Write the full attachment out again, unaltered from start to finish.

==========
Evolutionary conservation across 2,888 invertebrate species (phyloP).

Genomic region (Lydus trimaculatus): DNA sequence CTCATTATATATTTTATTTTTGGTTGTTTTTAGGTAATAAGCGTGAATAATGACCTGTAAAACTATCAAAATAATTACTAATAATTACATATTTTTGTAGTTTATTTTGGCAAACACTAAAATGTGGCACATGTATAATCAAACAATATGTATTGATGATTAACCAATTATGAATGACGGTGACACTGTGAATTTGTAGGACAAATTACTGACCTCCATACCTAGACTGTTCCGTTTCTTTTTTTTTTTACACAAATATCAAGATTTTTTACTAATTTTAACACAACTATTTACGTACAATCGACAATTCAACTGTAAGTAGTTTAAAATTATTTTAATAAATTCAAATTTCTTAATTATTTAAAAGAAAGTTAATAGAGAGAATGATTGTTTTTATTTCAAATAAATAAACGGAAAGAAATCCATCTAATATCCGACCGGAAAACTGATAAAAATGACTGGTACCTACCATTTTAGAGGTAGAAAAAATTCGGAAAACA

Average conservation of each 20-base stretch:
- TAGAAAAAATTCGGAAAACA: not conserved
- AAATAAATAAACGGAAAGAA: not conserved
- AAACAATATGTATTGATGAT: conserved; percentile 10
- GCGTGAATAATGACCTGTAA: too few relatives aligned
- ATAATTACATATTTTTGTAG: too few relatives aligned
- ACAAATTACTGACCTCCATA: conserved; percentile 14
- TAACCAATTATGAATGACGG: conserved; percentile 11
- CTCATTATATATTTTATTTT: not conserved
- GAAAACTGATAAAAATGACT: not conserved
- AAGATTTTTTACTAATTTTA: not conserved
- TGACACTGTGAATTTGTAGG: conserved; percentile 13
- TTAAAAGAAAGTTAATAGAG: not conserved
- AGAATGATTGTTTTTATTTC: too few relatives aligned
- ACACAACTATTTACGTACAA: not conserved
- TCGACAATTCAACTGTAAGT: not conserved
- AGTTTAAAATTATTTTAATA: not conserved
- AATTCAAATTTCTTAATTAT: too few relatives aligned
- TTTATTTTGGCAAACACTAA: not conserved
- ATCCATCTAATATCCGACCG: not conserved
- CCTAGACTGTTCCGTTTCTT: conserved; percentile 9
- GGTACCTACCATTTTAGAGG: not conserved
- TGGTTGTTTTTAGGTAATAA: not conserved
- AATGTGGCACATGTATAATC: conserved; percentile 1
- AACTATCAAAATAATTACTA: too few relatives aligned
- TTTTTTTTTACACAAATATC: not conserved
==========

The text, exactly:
Evolutionary conservation across 2,888 invertebrate species (phyloP).

Genomic region (Lydus trimaculatus): DNA sequence CTCATTATATATTTTATTTTTGGTTGTTTTTAGGTAATAAGCGTGAATAATGACCTGTAAAACTATCAAAATAATTACTAATAATTACATATTTTTGTAGTTTATTTTGGCAAACACTAAAATGTGGCACATGTATAATCAAACAATATGTATTGATGATTAACCAATTATGAATGACGGTGACACTGTGAATTTGTAGGACAAATTACTGACCTCCATACCTAGACTGTTCCGTTTCTTTTTTTTTTTACACAAATATCAAGATTTTTTACTAATTTTAACACAACTATTTACGTACAATCGACAATTCAACTGTAAGTAGTTTAAAATTATTTTAATAAATTCAAATTTCTTAATTATTTAAAAGAAAGTTAATAGAGAGAATGATTGTTTTTATTTCAAATAAATAAACGGAAAGAAATCCATCTAATATCCGACCGGAAAACTGATAAAAATGACTGGTACCTACCATTTTAGAGGTAGAAAAAATTCGGAAAACA

Average conservation of each 20-base stretch:
- TAGAAAAAATTCGGAAAACA: not conserved
- AAATAAATAAACGGAAAGAA: not conserved
- AAACAATATGTATTGATGAT: conserved; percentile 10
- GCGTGAATAATGACCTGTAA: too few relatives aligned
- ATAATTACATATTTTTGTAG: too few relatives aligned
- ACAAATTACTGACCTCCATA: conserved; percentile 14
- TAACCAATTATGAATGACGG: conserved; percentile 11
- CTCATTATATATTTTATTTT: not conserved
- GAAAACTGATAAAAATGACT: not conserved
- AAGATTTTTTACTAATTTTA: not conserved
- TGACACTGTGAATTTGTAGG: conserved; percentile 13
- TTAAAAGAAAGTTAATAGAG: not conserved
- AGAATGATTGTTTTTATTTC: too few relatives aligned
- ACACAACTATTTACGTACAA: not conserved
- TCGACAATTCAACTGTAAGT: not conserved
- AGTTTAAAATTATTTTAATA: not conserved
- AATTCAAATTTCTTAATTAT: too few relatives aligned
- TTTATTTTGGCAAACACTAA: not conserved
- ATCCATCTAATATCCGACCG: not conserved
- CCTAGACTGTTCCGTTTCTT: conserved; percentile 9
- GGTACCTACCATTTTAGAGG: not conserved
- TGGTTGTTTTTAGGTAATAA: not conserved
- AATGTGGCACATGTATAATC: conserved; percentile 1
- AACTATCAAAATAATTACTA: too few relatives aligned
- TTTTTTTTTACACAAATATC: not conserved